Student Looks at U.S. Offshore Oil Drilling Policy as Part of Undergraduate Apprenticeship Program

Posted: November 15, 2010 at 1:02 am, Last Updated: November 12, 2010 at 2:23 pm

By Tara Laskowski

When British Petroleum’s (BP) Deepwater Horizon oil spill erupted in fire after an underwater explosion last April, it released nearly five million barrels of oil into the Gulf of Mexico — and led government and international politics major Hollis Beckner to hunt for ways to prevent it from happening again.

As part of Mason’s Undergraduate Apprenticeship Program, Beckner worked with Guido Cervone, assistant professor of environmental science and policy, on a research project evaluating the policies and technologies of oil drilling.

“I have a firm grasp of the policy-making process and a good understanding of the area as it relates to social policy; however I have had little to no exposure with scientific and technical policy,” Beckner says. “Examining this unfamiliar application of my education seemed like it would be a valuable and challenging opportunity.”

Beckner, a junior with a minor in public policy and management, looked at the ways corporations interacted with the federal government and how the interests of the two parties were balanced.

Using the BP oil spill as a case study, Beckner identified the current policy determinants — financial incentives given to big industries, the way upfront benefits balance (or don’t balance) out long-term costs, and risk management — and developed new policy models that she believes are economically and environmentally responsible.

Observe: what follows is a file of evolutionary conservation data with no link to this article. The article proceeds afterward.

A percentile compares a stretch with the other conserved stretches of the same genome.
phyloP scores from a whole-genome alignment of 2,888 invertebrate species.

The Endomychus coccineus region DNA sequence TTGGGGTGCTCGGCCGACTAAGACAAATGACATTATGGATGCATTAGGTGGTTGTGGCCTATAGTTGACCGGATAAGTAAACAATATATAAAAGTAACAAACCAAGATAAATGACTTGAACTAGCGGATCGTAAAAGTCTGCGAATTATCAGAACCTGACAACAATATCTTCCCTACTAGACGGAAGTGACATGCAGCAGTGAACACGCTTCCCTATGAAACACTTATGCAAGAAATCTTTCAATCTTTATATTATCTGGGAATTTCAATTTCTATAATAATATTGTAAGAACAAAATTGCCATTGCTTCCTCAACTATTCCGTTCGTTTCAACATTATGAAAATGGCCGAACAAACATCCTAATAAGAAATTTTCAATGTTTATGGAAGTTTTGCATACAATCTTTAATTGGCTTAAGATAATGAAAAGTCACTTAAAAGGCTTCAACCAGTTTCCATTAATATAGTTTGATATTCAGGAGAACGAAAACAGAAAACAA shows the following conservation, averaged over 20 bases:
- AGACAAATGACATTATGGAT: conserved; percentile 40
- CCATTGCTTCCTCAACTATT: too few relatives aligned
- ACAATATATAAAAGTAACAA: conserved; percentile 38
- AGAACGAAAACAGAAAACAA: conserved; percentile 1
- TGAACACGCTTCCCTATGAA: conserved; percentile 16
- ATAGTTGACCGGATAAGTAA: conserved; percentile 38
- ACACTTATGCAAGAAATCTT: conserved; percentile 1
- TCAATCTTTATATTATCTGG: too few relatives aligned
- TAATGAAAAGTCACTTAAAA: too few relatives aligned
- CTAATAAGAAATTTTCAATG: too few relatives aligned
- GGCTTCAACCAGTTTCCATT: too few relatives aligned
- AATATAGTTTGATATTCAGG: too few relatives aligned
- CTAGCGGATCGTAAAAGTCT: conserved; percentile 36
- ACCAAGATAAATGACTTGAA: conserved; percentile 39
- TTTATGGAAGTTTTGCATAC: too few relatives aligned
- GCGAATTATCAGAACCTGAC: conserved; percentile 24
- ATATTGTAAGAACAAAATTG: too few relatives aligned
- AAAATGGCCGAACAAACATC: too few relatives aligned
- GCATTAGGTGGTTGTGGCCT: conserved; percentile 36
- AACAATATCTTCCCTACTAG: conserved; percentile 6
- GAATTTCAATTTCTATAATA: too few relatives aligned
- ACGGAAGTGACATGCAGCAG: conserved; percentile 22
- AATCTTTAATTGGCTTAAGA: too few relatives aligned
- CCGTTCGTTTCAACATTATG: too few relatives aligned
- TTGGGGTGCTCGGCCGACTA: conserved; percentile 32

“I’m very proud of the work Ms. Beckner has performed, and I think she will benefit greatly from this research,” says Cervone. “The undergraduate apprenticeship is a unique opportunity to expose young students to real-world research.”

As a result of her research, Beckner recommends that regulation should be placed with a single, centralized agency — not scattered throughout many agencies — to create consistency in monitoring technology, mandating safety mechanisms and enforcing regulations. She also believes the most important revision to current policy should be to create uniform standards for oil industry procedures, disaster plans and federal inspections.

“A thorough restructuring of the oil drilling leasing, inspection and disaster response models could completely revolutionize domestic oil production in a manner that protects the public, the environment and the federal government, while still preserving the industry,” says Beckner.

“These changes would better prepare the United States for the future of oil production and the future of the industry sector — and would protect against future disasters.”

Beckner would like to pursue a career in public policy, and says her real passion is social policy. She hopes to meet with local elected leaders and present her work on this project.

“I understand this area of research is politically charged and extremely complicated to navigate, but I believe my research is useful and revealing, even if only as an educational tool.”

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